Welcome to the Barkers Island Inn. The view of the lake is spectacular and probably even better while sailing in your giant boat!

  Having said that, the Barkers Island Inn was just fine and I can’t hold it against them that the Suites Inn in Duluth was so spectacular. There was an affordable restaurant in the Inn and vending machines that could dispense anything from soda to candy to frozen burgers to yo-yos and playing cards. And anyway while having a hotel room with a full kitchen and plenty of places to walk to I was going to spend most of the next 48 hours sleeping, working, or or hunched over a chess board. I checked in, said hi to Dane and Dane, greeted some of the other players I recognized, avoided some of the other players I recognized, and then we all drove a couple of miles to a Perkins restaurant for dinner. At that point it was time to get some sleep for a long weekend of chess.

I was spoiled by my awesome room at the Suites Inn in Duluth last year but my room at the Barkers Island Inn was roomy enough and came with a charging station, free pen, and an antique phone!

Friday, August 11, 2017

Buy High, Sell Low

  When I last wrote about my adventures in the stock market using my self-directed 401K and cash I get from side jobs (the Found Money Fund or FMF) I focused on buying stocks and collecting an immediate return by selling the option to sell the stock at a lower price than I paid for it. This strategy is called an ‘In-The-Money Covered Call’. My last post mentioned that in the case of Emerson (EMR) the stock price rose just before the date stockholders would receive a dividend which caused the option I sold to be exercised the day before I was due to receive the dividend.

  Companies that declare dividends usually issue them like clockwork each quarter. Emerson and Exxon issue the dividend to stockholders on the second week of February, May, August, and November with the dividends paid the second week of the next month. Intel uses the same months and issues the dividends on the first week of the month payable on the first day of the next month. The day the dividend is issued the stock goes down by the same amount as the dividend. Meanwhile options are sold that expire each week but the bulk of options expire on the third Friday of every month.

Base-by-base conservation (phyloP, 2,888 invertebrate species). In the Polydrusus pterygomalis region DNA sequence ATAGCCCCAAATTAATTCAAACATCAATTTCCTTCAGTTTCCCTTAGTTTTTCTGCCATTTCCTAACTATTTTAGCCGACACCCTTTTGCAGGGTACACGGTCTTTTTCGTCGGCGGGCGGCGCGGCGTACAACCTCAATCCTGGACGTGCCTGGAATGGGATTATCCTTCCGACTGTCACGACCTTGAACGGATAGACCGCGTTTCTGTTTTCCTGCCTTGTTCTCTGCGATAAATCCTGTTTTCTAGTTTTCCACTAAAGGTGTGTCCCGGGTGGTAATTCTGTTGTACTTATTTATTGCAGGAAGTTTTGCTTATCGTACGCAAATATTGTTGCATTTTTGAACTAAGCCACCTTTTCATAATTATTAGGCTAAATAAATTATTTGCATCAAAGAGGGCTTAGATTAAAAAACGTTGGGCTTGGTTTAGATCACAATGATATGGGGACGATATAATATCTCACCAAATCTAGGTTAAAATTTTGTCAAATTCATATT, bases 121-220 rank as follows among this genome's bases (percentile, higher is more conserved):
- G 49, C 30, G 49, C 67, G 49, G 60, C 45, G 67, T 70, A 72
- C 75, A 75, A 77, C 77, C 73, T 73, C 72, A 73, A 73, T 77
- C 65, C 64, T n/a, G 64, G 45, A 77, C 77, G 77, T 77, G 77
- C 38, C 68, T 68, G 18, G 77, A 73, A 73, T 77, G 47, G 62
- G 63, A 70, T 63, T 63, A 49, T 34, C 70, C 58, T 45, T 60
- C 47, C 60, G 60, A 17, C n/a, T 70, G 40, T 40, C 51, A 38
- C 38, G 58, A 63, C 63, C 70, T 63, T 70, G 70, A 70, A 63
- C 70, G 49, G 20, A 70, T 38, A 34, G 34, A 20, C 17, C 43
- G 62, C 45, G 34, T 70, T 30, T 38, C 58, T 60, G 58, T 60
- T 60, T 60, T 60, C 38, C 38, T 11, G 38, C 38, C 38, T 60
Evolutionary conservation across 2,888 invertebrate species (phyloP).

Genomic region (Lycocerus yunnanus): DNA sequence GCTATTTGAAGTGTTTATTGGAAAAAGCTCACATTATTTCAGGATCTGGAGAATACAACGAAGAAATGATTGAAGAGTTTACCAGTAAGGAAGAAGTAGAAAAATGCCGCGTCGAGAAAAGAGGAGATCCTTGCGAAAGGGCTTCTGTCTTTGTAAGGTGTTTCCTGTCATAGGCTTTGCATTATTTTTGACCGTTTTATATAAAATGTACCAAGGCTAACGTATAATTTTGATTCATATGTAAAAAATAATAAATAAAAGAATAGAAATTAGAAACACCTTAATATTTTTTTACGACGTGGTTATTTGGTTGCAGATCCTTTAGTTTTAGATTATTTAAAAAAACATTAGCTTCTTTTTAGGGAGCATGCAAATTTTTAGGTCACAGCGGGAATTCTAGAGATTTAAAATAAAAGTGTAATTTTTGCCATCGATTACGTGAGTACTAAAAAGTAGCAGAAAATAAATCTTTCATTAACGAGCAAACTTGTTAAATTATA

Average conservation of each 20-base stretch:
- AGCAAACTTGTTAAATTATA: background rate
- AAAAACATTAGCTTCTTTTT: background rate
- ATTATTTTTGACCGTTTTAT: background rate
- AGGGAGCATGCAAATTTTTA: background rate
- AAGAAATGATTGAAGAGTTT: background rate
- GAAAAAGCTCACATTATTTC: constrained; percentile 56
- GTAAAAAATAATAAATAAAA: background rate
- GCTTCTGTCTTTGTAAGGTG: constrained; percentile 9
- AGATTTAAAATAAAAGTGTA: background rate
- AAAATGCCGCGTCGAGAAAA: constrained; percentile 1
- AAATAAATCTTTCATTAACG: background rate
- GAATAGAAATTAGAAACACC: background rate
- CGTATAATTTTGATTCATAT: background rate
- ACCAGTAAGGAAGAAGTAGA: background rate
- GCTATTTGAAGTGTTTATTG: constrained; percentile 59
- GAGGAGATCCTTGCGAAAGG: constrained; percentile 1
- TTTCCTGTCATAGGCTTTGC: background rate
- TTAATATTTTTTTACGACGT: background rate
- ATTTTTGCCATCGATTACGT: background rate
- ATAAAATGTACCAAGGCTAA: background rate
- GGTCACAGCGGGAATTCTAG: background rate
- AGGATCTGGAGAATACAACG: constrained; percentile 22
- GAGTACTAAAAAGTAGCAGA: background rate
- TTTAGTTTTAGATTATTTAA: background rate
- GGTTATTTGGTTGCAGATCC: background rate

The timing of the dividend date and the monthly options date got me thinking that if I timed my options sells to expire just after the dividend issue date I would either get my option covered early and received an increased yield because I wasn’t holding the ‘in the money stock’ as long or I would pick up the dividend and still have a couple of weeks for the stock price to rebound so the option would be picked up and I would get my agreed-on profit with the bonus of a dividend.

  My first attempt came in early May. A week before Emerson was going to issue their 48 cent per share dividend I scooped up 200 shares at $58.14 a share including commission and took $303 by selling the option to purchase these shares at $57.50 on June 16th. The stock climbed over $59 a share over the next week and closed at $58.85 on May 9th. I fully expected my option to be called in the next day before the dividend was issued and leave me a $170 profit for a six-day investment (1.45% or 88.1% annual). To my dismay the option wasn’t called and I picked up the $96 dividend. Over the next five weeks Emerson bounced between $57.25 and $61.30 and was at $60.68 on June 16th when my option was called and I sold my 200 shares as agreed upon for $57.50. So, I bought a stock on May 4th at $58.14 and sold it for $57.50 when its market price was $60.68. This sounds like idiocy but when the option price and dividend are factored in I made $264 for a 43-day investment which comes to 2.27% or 19.3% annually.
5/4/2017Buy 200 EMR @58.1251-11629.97
5/4/2017Sell 2 EMR Option @57.5 (1.55)
Expiring 6/16/2017
5/10/2017.48 dividend payable 6/10/2017+96.00
6/16/2017Sell 200 EMR @57.50
(option was exercised)

  A wise guy friend of mine pointed out that if I had just bought the EMR stock at $58.14 on May 4th and sold it on June 16th for $60.68 I would have still collected the dividend and made $606 or more than double what I made. This is true but I am not trying to buy low and sell high – I am buying high and selling low in order to maximize my chances of grabbing a percent or two in return. In baseball terms I’m choking up on the bat to hit singles and keep the ball in play instead of taking big swings which can either be home runs or strikeouts.